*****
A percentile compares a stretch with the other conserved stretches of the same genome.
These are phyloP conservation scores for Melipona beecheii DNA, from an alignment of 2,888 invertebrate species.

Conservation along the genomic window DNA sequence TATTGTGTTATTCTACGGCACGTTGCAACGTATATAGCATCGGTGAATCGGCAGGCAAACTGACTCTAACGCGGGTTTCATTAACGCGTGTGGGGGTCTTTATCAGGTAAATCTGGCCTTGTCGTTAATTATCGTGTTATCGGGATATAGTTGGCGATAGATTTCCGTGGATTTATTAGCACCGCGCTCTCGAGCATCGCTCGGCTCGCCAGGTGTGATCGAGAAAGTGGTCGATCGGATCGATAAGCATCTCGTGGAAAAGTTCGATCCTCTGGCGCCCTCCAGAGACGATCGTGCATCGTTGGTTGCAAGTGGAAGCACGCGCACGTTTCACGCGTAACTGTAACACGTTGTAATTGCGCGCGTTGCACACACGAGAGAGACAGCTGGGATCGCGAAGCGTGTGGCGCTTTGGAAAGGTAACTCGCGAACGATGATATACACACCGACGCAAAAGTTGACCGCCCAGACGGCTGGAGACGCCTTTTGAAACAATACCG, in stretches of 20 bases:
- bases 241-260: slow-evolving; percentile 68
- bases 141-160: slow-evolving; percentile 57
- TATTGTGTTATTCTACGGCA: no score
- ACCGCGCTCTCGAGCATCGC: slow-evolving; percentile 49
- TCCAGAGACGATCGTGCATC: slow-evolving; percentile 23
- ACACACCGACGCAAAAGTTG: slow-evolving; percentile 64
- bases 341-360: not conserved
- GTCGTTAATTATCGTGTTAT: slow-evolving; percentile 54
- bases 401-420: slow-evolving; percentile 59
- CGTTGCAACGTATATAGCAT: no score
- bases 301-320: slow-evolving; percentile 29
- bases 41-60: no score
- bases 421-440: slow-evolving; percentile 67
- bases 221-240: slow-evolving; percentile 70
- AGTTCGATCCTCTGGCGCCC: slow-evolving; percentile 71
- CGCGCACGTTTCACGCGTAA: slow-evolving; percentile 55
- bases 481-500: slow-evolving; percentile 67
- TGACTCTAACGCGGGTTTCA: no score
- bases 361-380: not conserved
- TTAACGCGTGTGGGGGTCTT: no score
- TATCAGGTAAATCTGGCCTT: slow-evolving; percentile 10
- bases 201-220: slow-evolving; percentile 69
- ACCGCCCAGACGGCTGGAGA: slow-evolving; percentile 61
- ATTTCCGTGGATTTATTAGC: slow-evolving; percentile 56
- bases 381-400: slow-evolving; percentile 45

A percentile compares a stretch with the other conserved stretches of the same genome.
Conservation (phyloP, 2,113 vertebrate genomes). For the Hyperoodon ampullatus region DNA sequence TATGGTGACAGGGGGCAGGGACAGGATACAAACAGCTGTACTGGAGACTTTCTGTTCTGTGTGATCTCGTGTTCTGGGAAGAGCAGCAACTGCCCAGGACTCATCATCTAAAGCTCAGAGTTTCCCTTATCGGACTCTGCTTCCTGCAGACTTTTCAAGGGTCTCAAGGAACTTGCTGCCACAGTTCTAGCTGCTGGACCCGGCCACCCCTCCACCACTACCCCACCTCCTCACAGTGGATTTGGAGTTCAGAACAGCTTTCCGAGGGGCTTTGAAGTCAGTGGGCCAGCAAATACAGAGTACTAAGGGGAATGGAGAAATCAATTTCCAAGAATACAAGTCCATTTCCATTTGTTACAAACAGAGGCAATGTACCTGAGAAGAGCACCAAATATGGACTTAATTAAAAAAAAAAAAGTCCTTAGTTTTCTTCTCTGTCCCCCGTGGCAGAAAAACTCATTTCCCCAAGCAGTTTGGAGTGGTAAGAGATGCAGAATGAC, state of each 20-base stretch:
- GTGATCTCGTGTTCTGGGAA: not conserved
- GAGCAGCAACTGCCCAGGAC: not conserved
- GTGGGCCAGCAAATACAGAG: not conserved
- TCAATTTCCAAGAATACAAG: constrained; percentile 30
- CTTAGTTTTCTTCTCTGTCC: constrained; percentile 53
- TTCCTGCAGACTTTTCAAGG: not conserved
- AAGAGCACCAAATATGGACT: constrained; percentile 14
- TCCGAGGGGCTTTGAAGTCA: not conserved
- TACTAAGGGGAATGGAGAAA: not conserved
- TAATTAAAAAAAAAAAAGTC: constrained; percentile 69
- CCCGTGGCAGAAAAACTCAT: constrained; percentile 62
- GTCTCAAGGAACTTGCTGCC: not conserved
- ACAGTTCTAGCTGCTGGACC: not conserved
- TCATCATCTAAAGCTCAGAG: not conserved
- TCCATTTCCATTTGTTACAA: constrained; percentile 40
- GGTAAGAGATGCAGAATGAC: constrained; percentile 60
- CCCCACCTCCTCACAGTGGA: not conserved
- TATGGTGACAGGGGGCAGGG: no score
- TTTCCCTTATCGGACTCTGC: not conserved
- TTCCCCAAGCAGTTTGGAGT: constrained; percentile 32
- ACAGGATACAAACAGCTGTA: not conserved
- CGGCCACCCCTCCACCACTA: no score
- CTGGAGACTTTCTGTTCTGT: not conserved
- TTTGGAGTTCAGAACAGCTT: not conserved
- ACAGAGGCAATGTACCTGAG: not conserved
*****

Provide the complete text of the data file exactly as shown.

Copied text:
A percentile compares a stretch with the other conserved stretches of the same genome.
These are phyloP conservation scores for Melipona beecheii DNA, from an alignment of 2,888 invertebrate species.

Conservation along the genomic window DNA sequence TATTGTGTTATTCTACGGCACGTTGCAACGTATATAGCATCGGTGAATCGGCAGGCAAACTGACTCTAACGCGGGTTTCATTAACGCGTGTGGGGGTCTTTATCAGGTAAATCTGGCCTTGTCGTTAATTATCGTGTTATCGGGATATAGTTGGCGATAGATTTCCGTGGATTTATTAGCACCGCGCTCTCGAGCATCGCTCGGCTCGCCAGGTGTGATCGAGAAAGTGGTCGATCGGATCGATAAGCATCTCGTGGAAAAGTTCGATCCTCTGGCGCCCTCCAGAGACGATCGTGCATCGTTGGTTGCAAGTGGAAGCACGCGCACGTTTCACGCGTAACTGTAACACGTTGTAATTGCGCGCGTTGCACACACGAGAGAGACAGCTGGGATCGCGAAGCGTGTGGCGCTTTGGAAAGGTAACTCGCGAACGATGATATACACACCGACGCAAAAGTTGACCGCCCAGACGGCTGGAGACGCCTTTTGAAACAATACCG, in stretches of 20 bases:
- bases 241-260: slow-evolving; percentile 68
- bases 141-160: slow-evolving; percentile 57
- TATTGTGTTATTCTACGGCA: no score
- ACCGCGCTCTCGAGCATCGC: slow-evolving; percentile 49
- TCCAGAGACGATCGTGCATC: slow-evolving; percentile 23
- ACACACCGACGCAAAAGTTG: slow-evolving; percentile 64
- bases 341-360: not conserved
- GTCGTTAATTATCGTGTTAT: slow-evolving; percentile 54
- bases 401-420: slow-evolving; percentile 59
- CGTTGCAACGTATATAGCAT: no score
- bases 301-320: slow-evolving; percentile 29
- bases 41-60: no score
- bases 421-440: slow-evolving; percentile 67
- bases 221-240: slow-evolving; percentile 70
- AGTTCGATCCTCTGGCGCCC: slow-evolving; percentile 71
- CGCGCACGTTTCACGCGTAA: slow-evolving; percentile 55
- bases 481-500: slow-evolving; percentile 67
- TGACTCTAACGCGGGTTTCA: no score
- bases 361-380: not conserved
- TTAACGCGTGTGGGGGTCTT: no score
- TATCAGGTAAATCTGGCCTT: slow-evolving; percentile 10
- bases 201-220: slow-evolving; percentile 69
- ACCGCCCAGACGGCTGGAGA: slow-evolving; percentile 61
- ATTTCCGTGGATTTATTAGC: slow-evolving; percentile 56
- bases 381-400: slow-evolving; percentile 45

A percentile compares a stretch with the other conserved stretches of the same genome.
Conservation (phyloP, 2,113 vertebrate genomes). For the Hyperoodon ampullatus region DNA sequence TATGGTGACAGGGGGCAGGGACAGGATACAAACAGCTGTACTGGAGACTTTCTGTTCTGTGTGATCTCGTGTTCTGGGAAGAGCAGCAACTGCCCAGGACTCATCATCTAAAGCTCAGAGTTTCCCTTATCGGACTCTGCTTCCTGCAGACTTTTCAAGGGTCTCAAGGAACTTGCTGCCACAGTTCTAGCTGCTGGACCCGGCCACCCCTCCACCACTACCCCACCTCCTCACAGTGGATTTGGAGTTCAGAACAGCTTTCCGAGGGGCTTTGAAGTCAGTGGGCCAGCAAATACAGAGTACTAAGGGGAATGGAGAAATCAATTTCCAAGAATACAAGTCCATTTCCATTTGTTACAAACAGAGGCAATGTACCTGAGAAGAGCACCAAATATGGACTTAATTAAAAAAAAAAAAGTCCTTAGTTTTCTTCTCTGTCCCCCGTGGCAGAAAAACTCATTTCCCCAAGCAGTTTGGAGTGGTAAGAGATGCAGAATGAC, state of each 20-base stretch:
- GTGATCTCGTGTTCTGGGAA: not conserved
- GAGCAGCAACTGCCCAGGAC: not conserved
- GTGGGCCAGCAAATACAGAG: not conserved
- TCAATTTCCAAGAATACAAG: constrained; percentile 30
- CTTAGTTTTCTTCTCTGTCC: constrained; percentile 53
- TTCCTGCAGACTTTTCAAGG: not conserved
- AAGAGCACCAAATATGGACT: constrained; percentile 14
- TCCGAGGGGCTTTGAAGTCA: not conserved
- TACTAAGGGGAATGGAGAAA: not conserved
- TAATTAAAAAAAAAAAAGTC: constrained; percentile 69
- CCCGTGGCAGAAAAACTCAT: constrained; percentile 62
- GTCTCAAGGAACTTGCTGCC: not conserved
- ACAGTTCTAGCTGCTGGACC: not conserved
- TCATCATCTAAAGCTCAGAG: not conserved
- TCCATTTCCATTTGTTACAA: constrained; percentile 40
- GGTAAGAGATGCAGAATGAC: constrained; percentile 60
- CCCCACCTCCTCACAGTGGA: not conserved
- TATGGTGACAGGGGGCAGGG: no score
- TTTCCCTTATCGGACTCTGC: not conserved
- TTCCCCAAGCAGTTTGGAGT: constrained; percentile 32
- ACAGGATACAAACAGCTGTA: not conserved
- CGGCCACCCCTCCACCACTA: no score
- CTGGAGACTTTCTGTTCTGT: not conserved
- TTTGGAGTTCAGAACAGCTT: not conserved
- ACAGAGGCAATGTACCTGAG: not conserved